One of his team’s most striking coups came at the start of the week when, through news media leaks and a Capitol Hill appearance, the president-elect redefined the stimulus package from an infrastructure spending spree to the biggest tax cutting measure in history.
Obama’s high-profile events are being buttressed by an aggressive grass-roots campaign conducted by nearly 20 progressive organizations under the umbrella name Campaign for Jobs and Economic Recovery.
That group is holding rallies and other public events this week in the home states of Senate Republicans, including moderates such as Sens. Arlen Specter of Pennsylvania and Olympia Snowe and Susan Collins, both of Maine.
The Campaign for Jobs and Economic Recovery is also contemplating a television ad blitz. And its member groups, including unions such as the Service Employees International Union, are conducting telephone and e-mail campaigns urging members of Congress to support Obama’s plans.
The lobbying effort isn’t entirely groundbreaking. In 2005, Bush announced in his State of the Union address that Social Security privatization would be the top domestic aim of his second term. He then held a series of coordinated events to promote and explain his plan to average Americans.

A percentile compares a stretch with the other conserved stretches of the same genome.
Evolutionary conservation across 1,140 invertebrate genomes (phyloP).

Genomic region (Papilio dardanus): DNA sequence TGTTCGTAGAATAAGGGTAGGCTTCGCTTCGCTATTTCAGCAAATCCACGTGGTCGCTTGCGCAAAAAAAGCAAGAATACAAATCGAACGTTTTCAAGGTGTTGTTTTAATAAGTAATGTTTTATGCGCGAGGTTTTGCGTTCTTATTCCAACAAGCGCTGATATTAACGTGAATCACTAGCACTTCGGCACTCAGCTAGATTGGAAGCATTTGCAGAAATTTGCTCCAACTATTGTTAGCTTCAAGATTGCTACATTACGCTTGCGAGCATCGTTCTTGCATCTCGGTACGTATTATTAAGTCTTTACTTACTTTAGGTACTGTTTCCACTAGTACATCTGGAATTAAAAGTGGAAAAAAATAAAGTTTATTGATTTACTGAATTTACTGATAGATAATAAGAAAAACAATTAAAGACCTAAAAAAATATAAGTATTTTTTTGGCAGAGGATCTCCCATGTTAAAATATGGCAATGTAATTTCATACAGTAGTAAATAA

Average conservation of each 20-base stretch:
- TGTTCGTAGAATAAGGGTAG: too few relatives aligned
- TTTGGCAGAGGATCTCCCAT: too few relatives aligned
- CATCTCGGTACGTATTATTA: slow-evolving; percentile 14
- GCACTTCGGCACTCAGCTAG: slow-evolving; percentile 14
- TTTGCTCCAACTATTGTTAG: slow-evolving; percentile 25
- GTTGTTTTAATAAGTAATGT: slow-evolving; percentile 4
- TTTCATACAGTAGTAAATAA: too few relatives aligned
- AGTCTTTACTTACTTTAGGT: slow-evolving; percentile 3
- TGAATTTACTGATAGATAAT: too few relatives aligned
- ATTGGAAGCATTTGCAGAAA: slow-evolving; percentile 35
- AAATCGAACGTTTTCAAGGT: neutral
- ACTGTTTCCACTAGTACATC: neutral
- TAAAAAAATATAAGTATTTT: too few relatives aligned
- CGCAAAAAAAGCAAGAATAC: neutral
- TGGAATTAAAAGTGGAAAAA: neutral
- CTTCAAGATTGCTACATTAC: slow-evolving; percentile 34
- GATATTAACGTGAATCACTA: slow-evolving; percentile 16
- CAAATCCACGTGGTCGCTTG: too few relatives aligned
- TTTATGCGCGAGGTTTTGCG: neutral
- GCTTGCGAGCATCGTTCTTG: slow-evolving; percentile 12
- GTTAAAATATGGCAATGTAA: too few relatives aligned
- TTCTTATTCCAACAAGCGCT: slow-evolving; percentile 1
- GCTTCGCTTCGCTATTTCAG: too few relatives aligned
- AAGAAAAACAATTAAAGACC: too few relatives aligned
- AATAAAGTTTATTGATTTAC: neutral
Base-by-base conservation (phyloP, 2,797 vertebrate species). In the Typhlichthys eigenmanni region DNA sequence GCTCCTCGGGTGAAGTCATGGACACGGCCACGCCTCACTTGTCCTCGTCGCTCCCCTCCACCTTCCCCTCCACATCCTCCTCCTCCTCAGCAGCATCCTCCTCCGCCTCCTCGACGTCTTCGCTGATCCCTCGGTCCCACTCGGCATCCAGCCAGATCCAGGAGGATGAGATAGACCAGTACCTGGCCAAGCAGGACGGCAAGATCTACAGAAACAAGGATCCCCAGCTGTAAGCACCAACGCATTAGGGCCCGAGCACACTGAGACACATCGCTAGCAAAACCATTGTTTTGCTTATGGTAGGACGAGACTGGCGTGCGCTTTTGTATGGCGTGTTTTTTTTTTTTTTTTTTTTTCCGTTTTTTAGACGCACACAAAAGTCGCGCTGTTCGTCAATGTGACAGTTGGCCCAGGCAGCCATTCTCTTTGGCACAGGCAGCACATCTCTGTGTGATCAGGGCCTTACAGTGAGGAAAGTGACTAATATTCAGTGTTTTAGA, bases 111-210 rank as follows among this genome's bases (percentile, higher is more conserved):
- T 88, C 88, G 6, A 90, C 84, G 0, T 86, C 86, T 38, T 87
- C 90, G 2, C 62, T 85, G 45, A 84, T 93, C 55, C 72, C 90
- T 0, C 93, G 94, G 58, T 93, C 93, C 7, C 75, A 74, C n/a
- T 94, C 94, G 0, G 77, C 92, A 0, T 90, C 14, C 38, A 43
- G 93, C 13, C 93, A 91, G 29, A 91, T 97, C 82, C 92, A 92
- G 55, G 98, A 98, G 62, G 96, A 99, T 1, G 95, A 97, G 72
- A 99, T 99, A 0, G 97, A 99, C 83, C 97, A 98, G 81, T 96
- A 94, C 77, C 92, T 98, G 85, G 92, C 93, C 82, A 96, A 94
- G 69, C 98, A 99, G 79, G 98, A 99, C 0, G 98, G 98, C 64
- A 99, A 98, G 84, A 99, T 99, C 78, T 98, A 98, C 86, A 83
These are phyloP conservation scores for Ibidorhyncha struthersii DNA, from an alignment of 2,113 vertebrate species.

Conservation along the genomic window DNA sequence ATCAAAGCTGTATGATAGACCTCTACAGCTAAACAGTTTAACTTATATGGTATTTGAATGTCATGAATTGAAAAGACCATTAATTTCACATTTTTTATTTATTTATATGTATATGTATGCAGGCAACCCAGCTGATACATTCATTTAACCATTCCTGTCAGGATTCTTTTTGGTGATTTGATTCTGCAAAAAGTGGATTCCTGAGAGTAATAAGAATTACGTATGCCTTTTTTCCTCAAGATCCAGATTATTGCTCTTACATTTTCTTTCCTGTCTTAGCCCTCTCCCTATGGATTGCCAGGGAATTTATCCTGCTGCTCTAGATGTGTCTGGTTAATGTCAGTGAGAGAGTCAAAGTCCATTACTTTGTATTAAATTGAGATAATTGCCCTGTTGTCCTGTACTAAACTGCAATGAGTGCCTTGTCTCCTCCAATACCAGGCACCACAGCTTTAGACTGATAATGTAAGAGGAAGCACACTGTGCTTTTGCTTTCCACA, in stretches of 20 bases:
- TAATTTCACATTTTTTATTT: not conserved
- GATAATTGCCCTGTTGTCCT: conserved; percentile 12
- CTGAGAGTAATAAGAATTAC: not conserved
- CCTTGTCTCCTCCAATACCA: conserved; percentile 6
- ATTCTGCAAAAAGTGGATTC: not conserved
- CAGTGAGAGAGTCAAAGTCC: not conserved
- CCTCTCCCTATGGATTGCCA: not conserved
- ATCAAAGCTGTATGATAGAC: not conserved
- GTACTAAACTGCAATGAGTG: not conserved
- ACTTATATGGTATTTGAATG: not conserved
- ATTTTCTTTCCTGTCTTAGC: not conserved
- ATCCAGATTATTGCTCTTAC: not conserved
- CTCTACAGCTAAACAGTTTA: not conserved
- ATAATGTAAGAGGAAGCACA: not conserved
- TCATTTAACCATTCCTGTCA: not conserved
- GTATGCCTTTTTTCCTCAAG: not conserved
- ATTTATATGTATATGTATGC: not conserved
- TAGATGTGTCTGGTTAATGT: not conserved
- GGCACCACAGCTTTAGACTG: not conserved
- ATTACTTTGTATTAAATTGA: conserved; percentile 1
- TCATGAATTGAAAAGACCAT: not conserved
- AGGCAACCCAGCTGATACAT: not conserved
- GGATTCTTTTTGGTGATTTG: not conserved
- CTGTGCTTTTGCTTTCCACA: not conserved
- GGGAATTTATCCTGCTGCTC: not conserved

But four years ago, Bush really was the president when he began pushing his legislative agenda on Capitol Hill; Obama isn’t yet.
In addition, Bush had opponents. An organization called Americans United to Protect Social Security shadowed him on his trips around the country and protested outside each event.
Many of the members of the Social Security coalition are now part of the pro-Obama camp. What’s different, said Jeremy Fund, a spokesman for both groups, is that there are no signs of a similarly organized, grass-roots push against Obama’s economic recovery plan.
Obama’s front-loaded legislative push mirrors the way he expedited his Cabinet selections following the election to send strong signals to the global markets that he would be aggressive.
“In light of the deepening economic crisis, the president-elect directed his economic team to begin the work of preparing a disciplined economic recovery and reinvestment plan immediately after the election,” said transition spokeswoman Stephanie Cutter.
Both Presidents Ronald Reagan and Bill Clinton, who took office during economically troubled times, announced their treasury picks on Dec. 10.
Obama announced his economic team, headed by treasury secretary pick Timothy Geithner, on Nov. 25 — just three weeks after his election. And the Dow Jones average jumped nearly 400 points on the news.
“He’s been very deliberate in laying out a plan and sending signals: We have a plan, these will be the people to run it, this is how big it will be, and here is how Congress is going to handle it,” Lockhart said.
The market’s positive response, however, could be a double-edged sword, since failure to deliver legislation could lead to economic calamity.
“Equity markets are forward-looking by nature and are already positioning and pricing with the expectation of the coming stimulus,” Dearie noted.